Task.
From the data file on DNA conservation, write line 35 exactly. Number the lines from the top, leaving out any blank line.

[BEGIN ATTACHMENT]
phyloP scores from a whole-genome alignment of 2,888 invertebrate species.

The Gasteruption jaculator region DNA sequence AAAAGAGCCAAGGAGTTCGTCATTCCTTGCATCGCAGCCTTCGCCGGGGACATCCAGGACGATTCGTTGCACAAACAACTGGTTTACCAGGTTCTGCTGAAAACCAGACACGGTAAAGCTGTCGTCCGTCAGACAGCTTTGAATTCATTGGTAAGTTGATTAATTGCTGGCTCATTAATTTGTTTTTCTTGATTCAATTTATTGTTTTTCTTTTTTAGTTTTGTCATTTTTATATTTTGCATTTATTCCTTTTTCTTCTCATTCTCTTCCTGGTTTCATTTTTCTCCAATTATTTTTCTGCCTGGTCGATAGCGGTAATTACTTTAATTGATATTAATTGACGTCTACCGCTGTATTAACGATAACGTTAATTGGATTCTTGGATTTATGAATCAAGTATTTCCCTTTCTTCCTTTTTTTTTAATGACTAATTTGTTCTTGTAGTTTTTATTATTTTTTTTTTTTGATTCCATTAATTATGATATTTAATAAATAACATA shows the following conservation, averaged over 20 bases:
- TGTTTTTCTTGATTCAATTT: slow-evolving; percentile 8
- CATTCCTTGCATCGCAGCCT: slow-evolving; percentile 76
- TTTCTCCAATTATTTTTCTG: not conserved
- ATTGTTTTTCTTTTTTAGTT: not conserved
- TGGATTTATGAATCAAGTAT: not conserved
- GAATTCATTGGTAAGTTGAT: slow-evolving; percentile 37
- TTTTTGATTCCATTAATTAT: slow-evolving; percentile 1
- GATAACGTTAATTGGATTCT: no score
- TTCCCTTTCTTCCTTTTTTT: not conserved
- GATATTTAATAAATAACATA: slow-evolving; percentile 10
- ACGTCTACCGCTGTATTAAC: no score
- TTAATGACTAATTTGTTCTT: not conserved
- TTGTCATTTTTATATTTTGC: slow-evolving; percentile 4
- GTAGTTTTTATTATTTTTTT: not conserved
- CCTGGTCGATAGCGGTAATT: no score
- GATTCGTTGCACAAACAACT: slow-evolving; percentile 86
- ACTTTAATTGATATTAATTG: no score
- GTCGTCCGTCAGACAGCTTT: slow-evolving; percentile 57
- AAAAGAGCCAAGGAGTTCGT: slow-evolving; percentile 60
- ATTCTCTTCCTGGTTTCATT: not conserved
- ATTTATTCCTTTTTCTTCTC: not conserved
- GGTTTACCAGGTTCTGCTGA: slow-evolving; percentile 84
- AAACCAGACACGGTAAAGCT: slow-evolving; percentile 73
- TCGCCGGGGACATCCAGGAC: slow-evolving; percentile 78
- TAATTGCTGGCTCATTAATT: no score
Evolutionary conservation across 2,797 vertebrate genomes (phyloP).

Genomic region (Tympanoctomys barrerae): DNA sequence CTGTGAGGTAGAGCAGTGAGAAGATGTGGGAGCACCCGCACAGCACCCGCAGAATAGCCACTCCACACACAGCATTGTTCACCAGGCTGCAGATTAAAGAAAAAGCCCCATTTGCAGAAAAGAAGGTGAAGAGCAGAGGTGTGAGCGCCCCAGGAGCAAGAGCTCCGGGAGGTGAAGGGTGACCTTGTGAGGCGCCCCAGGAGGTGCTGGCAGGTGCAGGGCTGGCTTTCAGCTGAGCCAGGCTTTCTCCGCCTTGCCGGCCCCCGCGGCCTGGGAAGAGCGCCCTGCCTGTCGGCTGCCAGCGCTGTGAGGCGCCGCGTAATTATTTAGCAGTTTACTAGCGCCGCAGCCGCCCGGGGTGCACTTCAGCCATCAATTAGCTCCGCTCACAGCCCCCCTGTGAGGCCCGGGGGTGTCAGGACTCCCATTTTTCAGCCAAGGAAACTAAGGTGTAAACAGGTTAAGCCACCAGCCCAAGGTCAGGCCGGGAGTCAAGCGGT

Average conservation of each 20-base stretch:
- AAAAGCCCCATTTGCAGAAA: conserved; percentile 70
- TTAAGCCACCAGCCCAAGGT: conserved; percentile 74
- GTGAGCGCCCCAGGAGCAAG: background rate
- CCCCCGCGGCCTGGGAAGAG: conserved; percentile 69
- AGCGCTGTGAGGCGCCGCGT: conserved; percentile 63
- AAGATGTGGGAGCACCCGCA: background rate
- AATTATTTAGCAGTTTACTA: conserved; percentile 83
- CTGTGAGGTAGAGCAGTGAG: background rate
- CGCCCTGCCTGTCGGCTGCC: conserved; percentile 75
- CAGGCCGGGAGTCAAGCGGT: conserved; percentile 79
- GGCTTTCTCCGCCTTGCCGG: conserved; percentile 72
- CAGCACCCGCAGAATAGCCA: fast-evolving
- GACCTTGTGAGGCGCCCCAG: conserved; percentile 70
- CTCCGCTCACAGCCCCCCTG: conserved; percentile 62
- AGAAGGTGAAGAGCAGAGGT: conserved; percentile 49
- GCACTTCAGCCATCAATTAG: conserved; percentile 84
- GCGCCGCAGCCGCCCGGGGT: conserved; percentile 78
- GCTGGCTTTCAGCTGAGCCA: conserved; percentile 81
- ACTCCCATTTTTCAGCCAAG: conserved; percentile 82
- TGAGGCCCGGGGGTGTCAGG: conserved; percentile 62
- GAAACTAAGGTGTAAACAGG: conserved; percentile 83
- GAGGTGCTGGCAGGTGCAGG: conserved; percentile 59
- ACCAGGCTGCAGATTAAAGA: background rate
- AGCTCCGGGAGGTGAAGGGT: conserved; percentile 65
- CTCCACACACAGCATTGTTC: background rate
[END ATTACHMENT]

- AGCGCTGTGAGGCGCCGCGT: conserved; percentile 63